Living in the “now”, not the past or the future
You have enhanced the curriculum by offering Mindfulness lessons. This has impacted positively on pupils’ ability to concentrate and learn effectively. (Ofsted 2018)
OLOL is championing the use of Mindfulness during the school day to teach children calming techniques and strategies; to help ease any anxieties they may have and encourage them live in the ‘now’ rather than the past or future. We are taking our lead from Wendy Guest, SafetyNet Mindfulness Practitioner, who is leading staff training and pupil support.
So far, children and staff are really enjoying this new initiative, and positive impacts have already been felt in all aspects of school life! We are dove-tailing this teaching with other curriculum aspects including RE, PHSE and Protective Behaviours.
What is Mindfulness?
Mindfulness is when we are thinking about what we are doing right now. Ignoring the past or the future, we just think about the present. Of course, sometimes, we want or need to reflect positively about the past or become excited about things in the future. Mindfulness is about living for the here and now and enjoying this very moment of our lives!
Can you be more ‘Mindful’ from now on?
Plan for future, reflect on the past, however, concentrate and enjoy what you are doing at the moment.
Your mind will feel more like a calm snow globe than a snow storm!
Some Mindfulness Activities
Laughing is a fantastic way to relax. Try some of the activities below with a friend and relax and have a laugh.
- Pull silly faces at each other.
- Draw some silly pictures.
- Tell funny jokes to each other.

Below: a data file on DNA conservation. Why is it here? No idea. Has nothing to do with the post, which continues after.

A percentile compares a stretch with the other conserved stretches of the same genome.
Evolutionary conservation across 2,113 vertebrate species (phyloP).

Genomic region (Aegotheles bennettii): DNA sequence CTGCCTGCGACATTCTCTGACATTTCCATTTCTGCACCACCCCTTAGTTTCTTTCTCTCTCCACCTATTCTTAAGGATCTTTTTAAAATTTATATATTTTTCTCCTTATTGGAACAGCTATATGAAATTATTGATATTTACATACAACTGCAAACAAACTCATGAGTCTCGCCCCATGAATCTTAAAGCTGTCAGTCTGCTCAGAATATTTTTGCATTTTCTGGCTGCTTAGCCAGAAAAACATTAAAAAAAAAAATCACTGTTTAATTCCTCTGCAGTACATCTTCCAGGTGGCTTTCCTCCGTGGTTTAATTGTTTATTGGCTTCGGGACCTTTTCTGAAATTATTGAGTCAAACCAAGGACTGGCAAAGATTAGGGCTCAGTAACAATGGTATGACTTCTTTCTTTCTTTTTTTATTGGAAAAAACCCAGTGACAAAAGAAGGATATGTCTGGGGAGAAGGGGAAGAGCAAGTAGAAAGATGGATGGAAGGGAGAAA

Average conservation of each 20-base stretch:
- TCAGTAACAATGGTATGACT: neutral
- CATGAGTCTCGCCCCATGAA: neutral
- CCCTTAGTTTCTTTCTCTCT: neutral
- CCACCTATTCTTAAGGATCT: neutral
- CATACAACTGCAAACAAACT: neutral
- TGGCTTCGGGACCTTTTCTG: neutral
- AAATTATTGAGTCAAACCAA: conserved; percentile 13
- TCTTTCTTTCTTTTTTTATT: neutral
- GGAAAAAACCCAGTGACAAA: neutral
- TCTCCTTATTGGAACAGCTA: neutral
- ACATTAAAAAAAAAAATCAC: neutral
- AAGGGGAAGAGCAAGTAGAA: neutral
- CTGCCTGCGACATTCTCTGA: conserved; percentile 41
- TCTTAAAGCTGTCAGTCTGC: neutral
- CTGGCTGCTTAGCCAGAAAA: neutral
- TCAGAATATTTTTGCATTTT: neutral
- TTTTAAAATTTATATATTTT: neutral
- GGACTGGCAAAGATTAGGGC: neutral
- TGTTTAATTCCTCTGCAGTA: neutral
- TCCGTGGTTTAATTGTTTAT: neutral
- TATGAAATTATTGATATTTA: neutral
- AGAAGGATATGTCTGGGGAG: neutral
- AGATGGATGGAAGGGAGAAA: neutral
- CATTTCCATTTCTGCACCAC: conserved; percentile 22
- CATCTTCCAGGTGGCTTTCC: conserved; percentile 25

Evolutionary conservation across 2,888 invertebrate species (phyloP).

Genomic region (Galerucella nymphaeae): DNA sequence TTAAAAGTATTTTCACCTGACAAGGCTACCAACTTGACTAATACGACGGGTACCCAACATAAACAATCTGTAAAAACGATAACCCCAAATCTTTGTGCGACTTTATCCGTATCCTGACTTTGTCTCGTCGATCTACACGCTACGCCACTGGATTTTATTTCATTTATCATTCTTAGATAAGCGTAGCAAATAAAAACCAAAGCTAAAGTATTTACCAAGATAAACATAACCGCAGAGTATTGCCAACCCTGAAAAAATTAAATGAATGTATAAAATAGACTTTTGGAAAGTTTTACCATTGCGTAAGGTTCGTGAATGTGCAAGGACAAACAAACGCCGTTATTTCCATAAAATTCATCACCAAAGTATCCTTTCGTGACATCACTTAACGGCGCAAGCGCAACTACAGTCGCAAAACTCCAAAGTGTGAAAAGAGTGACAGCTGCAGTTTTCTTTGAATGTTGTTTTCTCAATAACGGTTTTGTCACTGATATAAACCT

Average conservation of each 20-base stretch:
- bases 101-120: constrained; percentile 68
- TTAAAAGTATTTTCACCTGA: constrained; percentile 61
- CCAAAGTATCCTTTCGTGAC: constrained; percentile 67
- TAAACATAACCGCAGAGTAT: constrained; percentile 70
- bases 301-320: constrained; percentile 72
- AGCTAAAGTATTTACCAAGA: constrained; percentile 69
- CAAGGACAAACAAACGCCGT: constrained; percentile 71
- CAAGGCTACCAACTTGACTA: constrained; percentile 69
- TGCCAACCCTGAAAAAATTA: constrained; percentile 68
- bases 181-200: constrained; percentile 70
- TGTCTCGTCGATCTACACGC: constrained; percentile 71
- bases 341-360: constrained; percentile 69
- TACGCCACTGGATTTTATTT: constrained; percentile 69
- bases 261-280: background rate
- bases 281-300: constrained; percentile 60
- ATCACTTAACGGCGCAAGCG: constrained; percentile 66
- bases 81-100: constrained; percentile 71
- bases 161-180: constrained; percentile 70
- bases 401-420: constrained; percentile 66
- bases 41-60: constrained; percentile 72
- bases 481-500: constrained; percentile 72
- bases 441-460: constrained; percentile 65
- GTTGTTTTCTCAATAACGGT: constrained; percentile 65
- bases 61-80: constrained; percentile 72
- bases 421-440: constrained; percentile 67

- Remember some funny times.
- Sit or stand comfortably and close your eyes.
- Imagine you have a balloon in your stomach. When you breathe in, imagine you are blowing the balloon up slowly.
- Then, hold your breath for a few seconds then slowly breathe out and imagine the balloon is going down.
- Repeat until you feel calm and you are able to think more clearly
- Make sure you are comfortable either sitting or standing in a quiet place if possible.
- Close your eyes and take some slow deep breaths through your nose.
- Concentrate on your breath flowing in and out of your body.
- Notice how it is cooler when you breathe in and warmer when you breathe out.
- Continue until you feel calm and relaxed
Random Acts of Kindness
• being friendly, generous and considerate of others;
• showing good will to others;
• being concerned when others are upset or worried;
• helping people when they need you;
• doing something nice for someone else, without
expecting anything in return.
One A Day – What Could I Do?
• Let somebody else go first.
• Share your snack.
• Draw someone a picture.
• Leave a positive sticky note for someone.
• Hold a door open for somebody.
• Compliment someone.
• Donate toys or clothes to charity.
• Wash the dishes without being asked
Why Be Kind?
Being kind to someone can make them feel happy and it can also make you feel good about yourself too.
What will you do today to make someone else feel happy?
Calming a Child
Try these simple techniques:
- Talk to me – without trying to offer solutions, give your child space to talk about their feelings openly. This will help them verbalise worries.
- Show me – your child may find it easier to draw their worry or fear. You can then ask them a few questions about what they have drawn.
- Tell me a story – you can help your child to get out of their pattern of worry or fear by telling a story about it and changing the ending.
- Let’s find out – research your child’s fear together, using books and the internet, and try and rationalise it. It may help your child to feel empowered.
- I’m going to take a breath – model this great calming strategy to your child so that they can copy your behaviour and get out of the height of their worry.
- I can’t wait for you to tell me about – change the subject by encouraging your child to think about something exciting that is happening later in the day.
- This will pass – remind your child that all of these feelings pass eventually. It’s ok to have these feelings; it’s also ok to let them go.